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Iraq says July deadliest month in nearly two years

Statistics compiled by the Iraq's Health, Interior and Defence ministries shows that July was the deadliest month in almost two years, as 325 people were killed in attacks

AFP , Wednesday 1 Aug 2012
Blindfolded and handcuffed suspected al-Qaida members kneel at an Iraqi army base in Baghdad, Iraq, Wednesday, July 25, 2012. (Photo: AP)
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July was the deadliest month in Iraq in almost two years, with 325 people killed in attacks, and included the deadliest day since December 2009, official figures released on Wednesday showed.

The statistics compiled by the health, interior and defence ministries showed that 325 people -- 241 civilians, 40 police and 44 soldiers -- were killed nationwide during the month.

Another 697 people -- 480 civilians, 122 police and 95 soldiers -- were wounded. It was the highest monthly toll given by the government since August 2010, when figures showed 426 people killed and 838 wounded in attacks.

The previous highest official toll this year was for January, when government figures showed that 151 Iraqis were killed and 321 wounded in attacks.

Government figures are usually lower than those given by other sources, but the July toll was higher than a tally kept by AFP based on reports from security and medical officials.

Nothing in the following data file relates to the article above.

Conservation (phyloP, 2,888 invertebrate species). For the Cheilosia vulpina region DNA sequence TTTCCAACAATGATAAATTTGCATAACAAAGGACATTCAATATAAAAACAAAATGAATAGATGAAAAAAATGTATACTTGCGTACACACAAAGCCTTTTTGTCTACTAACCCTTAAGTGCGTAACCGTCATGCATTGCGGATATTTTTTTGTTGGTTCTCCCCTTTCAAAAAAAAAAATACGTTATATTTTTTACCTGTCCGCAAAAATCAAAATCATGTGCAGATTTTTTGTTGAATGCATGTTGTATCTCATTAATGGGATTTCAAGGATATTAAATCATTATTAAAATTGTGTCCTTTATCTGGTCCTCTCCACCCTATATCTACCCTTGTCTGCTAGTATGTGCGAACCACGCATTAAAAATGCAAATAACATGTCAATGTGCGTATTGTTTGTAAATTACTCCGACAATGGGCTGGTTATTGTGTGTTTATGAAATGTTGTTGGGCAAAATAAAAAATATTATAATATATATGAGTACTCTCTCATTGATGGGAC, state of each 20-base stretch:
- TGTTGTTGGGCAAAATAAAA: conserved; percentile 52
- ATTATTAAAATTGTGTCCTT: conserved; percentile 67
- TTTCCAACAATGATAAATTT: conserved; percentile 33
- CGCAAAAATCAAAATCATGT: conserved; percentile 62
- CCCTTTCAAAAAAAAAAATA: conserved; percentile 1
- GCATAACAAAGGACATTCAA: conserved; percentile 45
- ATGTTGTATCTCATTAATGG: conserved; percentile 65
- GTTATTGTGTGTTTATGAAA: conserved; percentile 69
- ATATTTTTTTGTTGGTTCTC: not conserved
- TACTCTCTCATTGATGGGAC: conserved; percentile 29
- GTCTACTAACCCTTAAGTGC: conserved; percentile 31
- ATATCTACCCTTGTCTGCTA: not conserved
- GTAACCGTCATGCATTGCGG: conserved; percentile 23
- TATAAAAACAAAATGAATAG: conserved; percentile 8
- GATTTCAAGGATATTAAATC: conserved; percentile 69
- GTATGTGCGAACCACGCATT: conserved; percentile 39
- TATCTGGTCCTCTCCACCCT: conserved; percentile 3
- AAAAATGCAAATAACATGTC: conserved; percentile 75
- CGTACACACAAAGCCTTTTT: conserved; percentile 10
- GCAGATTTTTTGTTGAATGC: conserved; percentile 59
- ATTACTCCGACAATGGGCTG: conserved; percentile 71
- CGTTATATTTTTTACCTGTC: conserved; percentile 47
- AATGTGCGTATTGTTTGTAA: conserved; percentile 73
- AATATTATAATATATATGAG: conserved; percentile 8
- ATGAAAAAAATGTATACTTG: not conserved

According to the AFP tally, at least 278 people were killed and 683 wounded in July, down slightly from at least 282 fatalities in June.

While violence has decreased from its peak in 2006-2007, attacks still remain near-daily occurrences in Iraq.

Of the 31 days in July, there were attacks on at least 27 of them, with 10 or more people killed in attacks on five separate days -- 39 on July 3, 11 on July 4, 17 on July 22, 113 on July 23, and 23 on July 31.

The July 23 violence, in which some 259 people were also wounded in attacks across the country, was the deadliest single day of violence in Iraq since 126 people were killed on December 8, 2009.

The July 23 wave of violence consisted of at least 29 separate attacks in 19 cities, with most of the unrest concentrated in Baghdad and areas north of the capital.

In the deadliest incidents -- a string of roadside bombs and a car bomb followed by a suicide attack targeting emergency responders in the town of Taji, just north of Baghdad -- at least 42 people were killed and 40 wounded, medical officials said.

Al-Qaeda's front group, the Islamic State of Iraq (ISI), claimed the attacks, saying they were part of a new campaign in the holy Muslim fasting month of Ramadan.

"As part of the new military campaign aimed at recovering territory given up by the Islamic State of Iraq (ISI), the war ministry has sent its sons and the mujahedeen on a sacred offensive during the month of Ramadan," the group said.

"The operation by the jihadists has stunned the enemy and made him lose his head. It has demonstrated the failings of the security and intelligence services," it continued.

Al-Qaeda in Iraq is regarded by Iraqi officials as significantly weaker than at the peak of its strength in 2006 and 2007, but it is still capable of spectacular mass-casualty attacks across the country.

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